The proliferation of exchange-traded products has essentially democratized the investment landscape, opening up previously hard-to-reach corners of the market to average investors. While passive, index-tracking ETFs still remain most investors’ top picks, funds with unique methodologies have become more and more popular as investors search for uncorrelated returns. Hedge-fund-like strategies, which once were reserved for only the wealthy, are now available to investors through a single equity ticker [see Cheapskate Hedge Fund ETFdb Portfolio].
And while the lineup of funds employing hedge-fund-like strategies is rather small, these products have gotten significant attention from investors looking to get their feet wet in the alternatives pool. A look under the hood of these funds, however, reveals some factors investors should keep a close eye on.
Whether these ETFs use long/short strategies, merger arbitrage or event-driven trading, what investors most often focus on is bottom line returns. This approach is certainly understandable, as the ultimate goal of these hedge-fund ETFs is to deliver uncorrelated returns to the market or, more specifically, to consistently generate a positive return no matter what the market and economic environments. Though performance metrics are essential, it is also important to factor in the risk and expenses involved with these alternative strategies [see Battle Of The Hedge Fund Clones: GURU Vs. ALFA].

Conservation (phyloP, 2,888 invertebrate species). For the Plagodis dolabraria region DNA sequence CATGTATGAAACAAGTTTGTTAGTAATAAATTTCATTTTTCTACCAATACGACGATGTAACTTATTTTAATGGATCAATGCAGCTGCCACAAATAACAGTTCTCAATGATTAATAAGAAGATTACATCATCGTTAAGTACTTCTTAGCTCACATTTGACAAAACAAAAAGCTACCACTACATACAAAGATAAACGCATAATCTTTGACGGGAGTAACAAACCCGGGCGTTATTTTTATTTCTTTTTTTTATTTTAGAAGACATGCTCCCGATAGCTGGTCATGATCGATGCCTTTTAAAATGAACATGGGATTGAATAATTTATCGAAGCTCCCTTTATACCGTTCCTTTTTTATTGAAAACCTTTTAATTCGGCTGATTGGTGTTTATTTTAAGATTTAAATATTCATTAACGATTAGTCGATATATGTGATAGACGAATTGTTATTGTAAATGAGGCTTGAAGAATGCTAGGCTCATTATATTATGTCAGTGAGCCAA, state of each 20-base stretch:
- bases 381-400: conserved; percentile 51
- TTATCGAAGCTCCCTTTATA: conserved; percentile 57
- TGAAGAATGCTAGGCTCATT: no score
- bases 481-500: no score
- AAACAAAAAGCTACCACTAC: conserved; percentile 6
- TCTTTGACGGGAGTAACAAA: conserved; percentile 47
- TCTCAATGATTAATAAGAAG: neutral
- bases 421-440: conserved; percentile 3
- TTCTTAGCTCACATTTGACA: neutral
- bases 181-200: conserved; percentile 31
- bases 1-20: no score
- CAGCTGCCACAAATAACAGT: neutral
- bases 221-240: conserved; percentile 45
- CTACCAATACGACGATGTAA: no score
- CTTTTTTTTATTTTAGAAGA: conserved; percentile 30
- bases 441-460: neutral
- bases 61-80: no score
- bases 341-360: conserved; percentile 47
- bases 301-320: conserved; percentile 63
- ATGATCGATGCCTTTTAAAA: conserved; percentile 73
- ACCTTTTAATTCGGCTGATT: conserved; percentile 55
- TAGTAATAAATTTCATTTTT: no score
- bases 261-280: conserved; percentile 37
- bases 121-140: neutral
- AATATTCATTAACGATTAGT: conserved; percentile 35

The chart below highlights five of the most popular hedge-fund-like ETF, revealing the differences between volatility, performance and expense ratios:
- IQ Hedge Multi-Strategy Tracker ETF (QAI)
- IQ Hedge Macro Tracker ETF (MCRO)
- Hedge Replication ETF (HDG)
- Managed Futures Strategy Fund (WDTI)
- Merger Arbitrage Liquid Index Fund (CSMA)
Though it is not at all surprising to see hedge-fund-like ETFs charge relatively high fees (though certainly not as high as those charged by actual hedge fund managers), it is important to note that all five of these funds exhibit 200-day volatility figures below 5%; SPY‘s volatility metric comes in at a surprising 11.5%. In regards to performance, however, some of these funds have failed to deliver, clocking in negative returns over the trailing one-year period. HDG and QAI have both fared relatively well, though HDG is slightly more volatile than its competitor. As such, those looking to dive into the hedge fund space should take a close look at all of the options for an appropriate fit.
Disclosure: No positions at time of writing.
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